Recipe video above. Shepherd’s Pie is one of those foods that brings a smile to everyone’s face – especially when you get seconds! While it's traditionally made with lamb, this is equally delicious made with beef (and makes it a Cottage Pie!) Terrific make ahead! GF option in Note 4.
1.2kg (2.2 lb)potatoes, peeled and cut into 2.5cm / 1" cubes
2/3 cup (165 ml)milk(whole or low fat)
2 tbsp (30g)butter
2 – 3 tbsp grated parmesan, optional
2 tbsp (30g)butter, melted
Fresh thyme leaves, optional garnish
Heat oil in a large skillet over medium high heat. Add onion and garlic, cook for 1 minute. Then add carrots, celery, thyme and rosemary. Cook for 3 minutes or until softened and sweet.
Turn heat up to high. Add lamb and cook, breaking it up as you go, until browned.
Add flour and mix in. Add tomato paste, broth, red wine, bouillon cube, Worcestershire sauce and bay leaves. Stir well.
Bring to simmer, then turn down heat so it is simmering rapidly - I have it on medium. Cook for 30 minutes, stirring occasionally, until it reduces down to a thick gravy consistency (Note 1) (see video).
Adjust salt and pepper to taste. Transfer Filling to 1.5 litre / quart pie baking dish. Stir through peas. Cover, then refrigerate to cool for 1 - 2 hours or overnight (optional, Note 2)
Preheat oven to 180C/350F.
Cook potatoes in boiling water for 15 minutes or until soft. Drain then return to pot on turned off stove. Allow to steam dry for 30 seconds or so (Note 3).
Add butter and mash until melted, then add milk, salt and pepper. Mash until it's soft and smooth (ie spreadable, but not sloppy), adjusting with a touch more milk if required.
Spread mash onto pie, use a fork to draw squiggles over the surface. Sprinkle with parmesan, drizzle with butter.
Bake for 30 - 40 minutes or until deep golden on top and bubbling on the edges. Stick a knife into the middle to ensure it is piping hot.
Stand for 5 minutes before serving, garnished with fresh thyme leaves if desired.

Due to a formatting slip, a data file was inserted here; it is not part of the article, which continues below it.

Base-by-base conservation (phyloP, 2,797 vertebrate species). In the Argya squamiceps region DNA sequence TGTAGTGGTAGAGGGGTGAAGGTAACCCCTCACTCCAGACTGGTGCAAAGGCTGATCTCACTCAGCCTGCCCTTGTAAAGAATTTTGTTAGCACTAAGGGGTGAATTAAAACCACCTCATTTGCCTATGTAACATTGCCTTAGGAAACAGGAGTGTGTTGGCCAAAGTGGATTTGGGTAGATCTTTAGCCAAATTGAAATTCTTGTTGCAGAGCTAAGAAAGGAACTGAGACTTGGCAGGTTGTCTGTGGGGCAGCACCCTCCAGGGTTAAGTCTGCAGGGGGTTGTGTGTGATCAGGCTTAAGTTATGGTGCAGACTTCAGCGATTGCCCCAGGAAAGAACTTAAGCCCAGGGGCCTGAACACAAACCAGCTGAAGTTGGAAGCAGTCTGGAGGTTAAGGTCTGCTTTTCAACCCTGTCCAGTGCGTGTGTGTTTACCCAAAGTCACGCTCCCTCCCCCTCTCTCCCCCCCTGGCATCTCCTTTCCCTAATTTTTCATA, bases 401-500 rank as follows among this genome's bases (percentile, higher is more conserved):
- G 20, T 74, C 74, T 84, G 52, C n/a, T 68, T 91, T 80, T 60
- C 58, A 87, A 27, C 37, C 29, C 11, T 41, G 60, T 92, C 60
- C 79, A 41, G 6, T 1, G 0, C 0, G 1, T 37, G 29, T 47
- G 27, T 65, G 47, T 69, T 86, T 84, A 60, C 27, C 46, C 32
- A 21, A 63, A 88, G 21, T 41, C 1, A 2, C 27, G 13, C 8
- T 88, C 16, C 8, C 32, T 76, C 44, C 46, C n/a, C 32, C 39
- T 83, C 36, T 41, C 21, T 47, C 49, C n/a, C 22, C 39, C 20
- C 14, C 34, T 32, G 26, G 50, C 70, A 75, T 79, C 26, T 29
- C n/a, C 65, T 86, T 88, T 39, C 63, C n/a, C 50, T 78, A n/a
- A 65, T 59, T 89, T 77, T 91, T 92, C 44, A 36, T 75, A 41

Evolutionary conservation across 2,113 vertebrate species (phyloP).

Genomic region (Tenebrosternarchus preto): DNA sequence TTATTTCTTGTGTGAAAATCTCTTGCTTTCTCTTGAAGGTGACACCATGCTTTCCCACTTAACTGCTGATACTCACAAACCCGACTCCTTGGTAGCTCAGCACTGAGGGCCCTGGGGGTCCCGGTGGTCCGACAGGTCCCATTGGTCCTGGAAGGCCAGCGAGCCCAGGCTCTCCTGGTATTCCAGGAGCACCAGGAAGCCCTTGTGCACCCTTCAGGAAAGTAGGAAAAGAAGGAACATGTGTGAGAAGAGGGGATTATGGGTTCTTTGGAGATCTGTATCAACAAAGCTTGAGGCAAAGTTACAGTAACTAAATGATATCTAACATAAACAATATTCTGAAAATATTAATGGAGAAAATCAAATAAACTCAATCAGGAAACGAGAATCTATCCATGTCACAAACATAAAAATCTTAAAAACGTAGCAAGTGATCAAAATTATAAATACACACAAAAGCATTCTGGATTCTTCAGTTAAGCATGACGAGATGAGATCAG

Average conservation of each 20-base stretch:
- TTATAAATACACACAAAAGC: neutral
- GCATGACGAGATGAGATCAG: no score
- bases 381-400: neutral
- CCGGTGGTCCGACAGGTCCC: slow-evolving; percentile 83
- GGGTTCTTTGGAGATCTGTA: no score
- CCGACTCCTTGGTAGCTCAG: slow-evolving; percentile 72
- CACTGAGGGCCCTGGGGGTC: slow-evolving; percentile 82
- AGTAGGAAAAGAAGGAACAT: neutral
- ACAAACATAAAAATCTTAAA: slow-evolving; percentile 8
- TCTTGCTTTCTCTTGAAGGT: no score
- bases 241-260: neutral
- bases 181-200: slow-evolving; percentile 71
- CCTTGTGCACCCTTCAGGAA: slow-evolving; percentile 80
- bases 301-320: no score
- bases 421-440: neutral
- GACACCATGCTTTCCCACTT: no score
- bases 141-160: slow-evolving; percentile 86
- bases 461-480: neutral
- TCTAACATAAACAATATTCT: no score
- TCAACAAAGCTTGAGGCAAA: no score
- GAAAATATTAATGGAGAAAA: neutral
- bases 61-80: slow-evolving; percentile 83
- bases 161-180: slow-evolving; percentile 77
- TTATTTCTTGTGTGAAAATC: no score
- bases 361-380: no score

* Carrots and celery are used to make a truly great mirepoix / soffrritto flavour base for this pie. However, they can be omitted, but add 1 tsp of sugar instead.1. Sauce thickness - Whatever the thickness of the sauce when you pour it into the dish, that's what it will be once baked - no steam escapes while baking to allow it to reduce any further. So keep cooking until it's the consistency you want - you don't want it too runny otherwise it's like lamb soup! 2. Cooling the filling ensures that the potato doesn't weep into the filling and makes it much easier to spread. If you are in a rush - as I often am - pop it in the freezer while you make the potato. That works pretty well.3. Watery potatoes drops excess liquid into the filling which makes the sauce watery and can make the potatoes weep into the filling. So don't skip the step of steam drying the potatoes! Also, make sure the mash is hot when spreading onto the pie. Cold mash is hard and impossible to spread.4. Variations: If I'm making this for company or am on a calorie-blow-out mission, I add a big handful of cheese into the potato (cheddar, tasty, gruyere, Monterey Jack). It doesn't need it, it's a bonus. For the filling, sometimes I reduce the amount of lamb and add chopped veggies like zucchini and spinach (frozen thawed or fresh).GLUTEN FREE OPTION: Skip the flour. Use 2 tbsp of cornflour / cornstarch, mix with a splash of water. Stir into the sauce at step 4, it will thicken as it heats. Also skip the Worcestershire sauce, it's not GF.5. Make ahead instructions: Fabulous for making ahead. Assemble pie but don't bake it. Once cool, then either refrigerate or freeze. Thaw if frozen (it will take way too long to bake from frozen) then bake as per recipe.6. Nutrition per serving, assuming 5 generous servings.